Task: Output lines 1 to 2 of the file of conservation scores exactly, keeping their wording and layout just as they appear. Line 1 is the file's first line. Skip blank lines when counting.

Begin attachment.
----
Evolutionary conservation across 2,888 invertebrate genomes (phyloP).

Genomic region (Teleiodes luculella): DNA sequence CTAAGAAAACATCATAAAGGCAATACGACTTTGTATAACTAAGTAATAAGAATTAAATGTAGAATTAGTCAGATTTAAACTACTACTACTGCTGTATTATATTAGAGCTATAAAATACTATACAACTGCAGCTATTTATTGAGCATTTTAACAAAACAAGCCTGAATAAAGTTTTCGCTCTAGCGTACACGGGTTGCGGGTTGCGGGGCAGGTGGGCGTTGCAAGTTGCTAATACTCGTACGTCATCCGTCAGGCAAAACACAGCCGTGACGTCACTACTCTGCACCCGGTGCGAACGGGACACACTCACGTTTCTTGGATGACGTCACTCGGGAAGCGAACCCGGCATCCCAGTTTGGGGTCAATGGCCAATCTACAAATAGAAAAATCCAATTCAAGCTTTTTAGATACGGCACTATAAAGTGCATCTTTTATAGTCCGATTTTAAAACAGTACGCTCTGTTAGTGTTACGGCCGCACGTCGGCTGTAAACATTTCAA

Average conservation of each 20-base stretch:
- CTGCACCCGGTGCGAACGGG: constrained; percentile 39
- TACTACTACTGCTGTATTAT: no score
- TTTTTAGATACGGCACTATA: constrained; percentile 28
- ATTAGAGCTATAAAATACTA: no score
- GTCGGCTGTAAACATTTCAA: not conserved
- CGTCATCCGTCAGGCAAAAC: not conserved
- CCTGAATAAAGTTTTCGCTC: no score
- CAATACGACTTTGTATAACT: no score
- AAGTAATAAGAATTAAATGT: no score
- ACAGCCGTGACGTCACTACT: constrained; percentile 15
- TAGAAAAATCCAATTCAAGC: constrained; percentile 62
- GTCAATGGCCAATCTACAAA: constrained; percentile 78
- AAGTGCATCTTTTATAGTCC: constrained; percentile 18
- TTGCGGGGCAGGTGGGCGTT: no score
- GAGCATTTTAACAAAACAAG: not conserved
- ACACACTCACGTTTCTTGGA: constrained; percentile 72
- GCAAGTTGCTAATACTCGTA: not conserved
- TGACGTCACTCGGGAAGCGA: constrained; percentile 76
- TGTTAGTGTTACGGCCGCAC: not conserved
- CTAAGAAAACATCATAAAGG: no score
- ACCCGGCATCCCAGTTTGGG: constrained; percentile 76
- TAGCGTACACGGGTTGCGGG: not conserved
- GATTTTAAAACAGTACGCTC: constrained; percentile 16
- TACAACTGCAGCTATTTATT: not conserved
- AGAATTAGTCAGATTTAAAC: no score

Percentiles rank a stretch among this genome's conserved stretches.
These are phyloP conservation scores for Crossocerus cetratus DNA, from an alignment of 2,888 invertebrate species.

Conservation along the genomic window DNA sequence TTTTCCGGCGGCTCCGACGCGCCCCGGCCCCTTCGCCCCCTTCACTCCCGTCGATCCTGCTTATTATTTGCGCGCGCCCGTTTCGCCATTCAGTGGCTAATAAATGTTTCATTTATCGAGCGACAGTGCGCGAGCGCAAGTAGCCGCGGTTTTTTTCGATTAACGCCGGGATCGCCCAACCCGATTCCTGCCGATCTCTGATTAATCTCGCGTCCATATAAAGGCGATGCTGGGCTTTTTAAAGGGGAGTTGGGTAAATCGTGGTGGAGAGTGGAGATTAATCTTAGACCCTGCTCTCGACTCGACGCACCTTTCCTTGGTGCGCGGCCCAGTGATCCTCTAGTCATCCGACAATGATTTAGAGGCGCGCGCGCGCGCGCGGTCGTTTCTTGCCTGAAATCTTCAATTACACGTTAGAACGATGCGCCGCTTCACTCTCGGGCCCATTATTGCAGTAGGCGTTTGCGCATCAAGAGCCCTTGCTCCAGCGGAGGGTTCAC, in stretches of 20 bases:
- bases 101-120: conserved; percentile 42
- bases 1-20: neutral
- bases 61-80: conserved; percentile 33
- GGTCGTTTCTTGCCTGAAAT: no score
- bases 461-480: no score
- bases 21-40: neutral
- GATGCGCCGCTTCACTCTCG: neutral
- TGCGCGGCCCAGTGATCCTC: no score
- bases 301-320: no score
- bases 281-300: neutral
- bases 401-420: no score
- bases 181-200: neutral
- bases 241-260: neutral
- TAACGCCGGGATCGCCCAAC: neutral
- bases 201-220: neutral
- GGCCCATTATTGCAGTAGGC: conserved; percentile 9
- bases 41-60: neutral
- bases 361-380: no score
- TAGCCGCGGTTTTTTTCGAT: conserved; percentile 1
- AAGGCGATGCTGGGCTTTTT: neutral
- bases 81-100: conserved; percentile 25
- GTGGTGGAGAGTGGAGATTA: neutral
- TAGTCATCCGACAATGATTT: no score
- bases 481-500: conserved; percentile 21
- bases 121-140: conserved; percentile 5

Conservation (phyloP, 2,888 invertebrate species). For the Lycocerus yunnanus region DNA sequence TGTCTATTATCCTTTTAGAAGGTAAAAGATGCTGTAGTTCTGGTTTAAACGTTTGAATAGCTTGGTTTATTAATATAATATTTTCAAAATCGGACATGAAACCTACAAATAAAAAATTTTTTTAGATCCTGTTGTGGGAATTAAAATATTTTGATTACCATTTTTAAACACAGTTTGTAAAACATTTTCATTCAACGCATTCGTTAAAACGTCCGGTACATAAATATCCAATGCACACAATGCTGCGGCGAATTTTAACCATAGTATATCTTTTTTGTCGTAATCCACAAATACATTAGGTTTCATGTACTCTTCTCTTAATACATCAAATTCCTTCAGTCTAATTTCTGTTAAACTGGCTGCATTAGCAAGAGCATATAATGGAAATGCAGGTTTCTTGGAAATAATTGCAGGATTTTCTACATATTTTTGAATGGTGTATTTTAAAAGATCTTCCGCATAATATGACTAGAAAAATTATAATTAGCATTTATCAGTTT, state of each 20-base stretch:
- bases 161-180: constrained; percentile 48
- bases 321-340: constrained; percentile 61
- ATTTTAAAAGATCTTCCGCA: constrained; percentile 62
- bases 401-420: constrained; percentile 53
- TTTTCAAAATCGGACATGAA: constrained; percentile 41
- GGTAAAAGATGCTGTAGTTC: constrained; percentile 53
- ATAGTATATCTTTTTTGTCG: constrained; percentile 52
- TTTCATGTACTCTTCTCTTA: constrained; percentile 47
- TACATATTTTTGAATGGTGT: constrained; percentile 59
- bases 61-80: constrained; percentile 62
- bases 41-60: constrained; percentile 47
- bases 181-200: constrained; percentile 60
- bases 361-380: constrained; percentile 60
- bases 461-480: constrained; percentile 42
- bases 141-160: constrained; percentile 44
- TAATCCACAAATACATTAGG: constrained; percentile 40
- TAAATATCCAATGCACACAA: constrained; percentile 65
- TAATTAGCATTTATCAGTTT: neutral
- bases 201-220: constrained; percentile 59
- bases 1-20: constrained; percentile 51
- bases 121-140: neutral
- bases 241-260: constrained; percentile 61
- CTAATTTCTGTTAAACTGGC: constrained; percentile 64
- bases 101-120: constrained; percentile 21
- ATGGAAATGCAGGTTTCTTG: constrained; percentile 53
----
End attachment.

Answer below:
Evolutionary conservation across 2,888 invertebrate genomes (phyloP).

Genomic region (Teleiodes luculella): DNA sequence CTAAGAAAACATCATAAAGGCAATACGACTTTGTATAACTAAGTAATAAGAATTAAATGTAGAATTAGTCAGATTTAAACTACTACTACTGCTGTATTATATTAGAGCTATAAAATACTATACAACTGCAGCTATTTATTGAGCATTTTAACAAAACAAGCCTGAATAAAGTTTTCGCTCTAGCGTACACGGGTTGCGGGTTGCGGGGCAGGTGGGCGTTGCAAGTTGCTAATACTCGTACGTCATCCGTCAGGCAAAACACAGCCGTGACGTCACTACTCTGCACCCGGTGCGAACGGGACACACTCACGTTTCTTGGATGACGTCACTCGGGAAGCGAACCCGGCATCCCAGTTTGGGGTCAATGGCCAATCTACAAATAGAAAAATCCAATTCAAGCTTTTTAGATACGGCACTATAAAGTGCATCTTTTATAGTCCGATTTTAAAACAGTACGCTCTGTTAGTGTTACGGCCGCACGTCGGCTGTAAACATTTCAA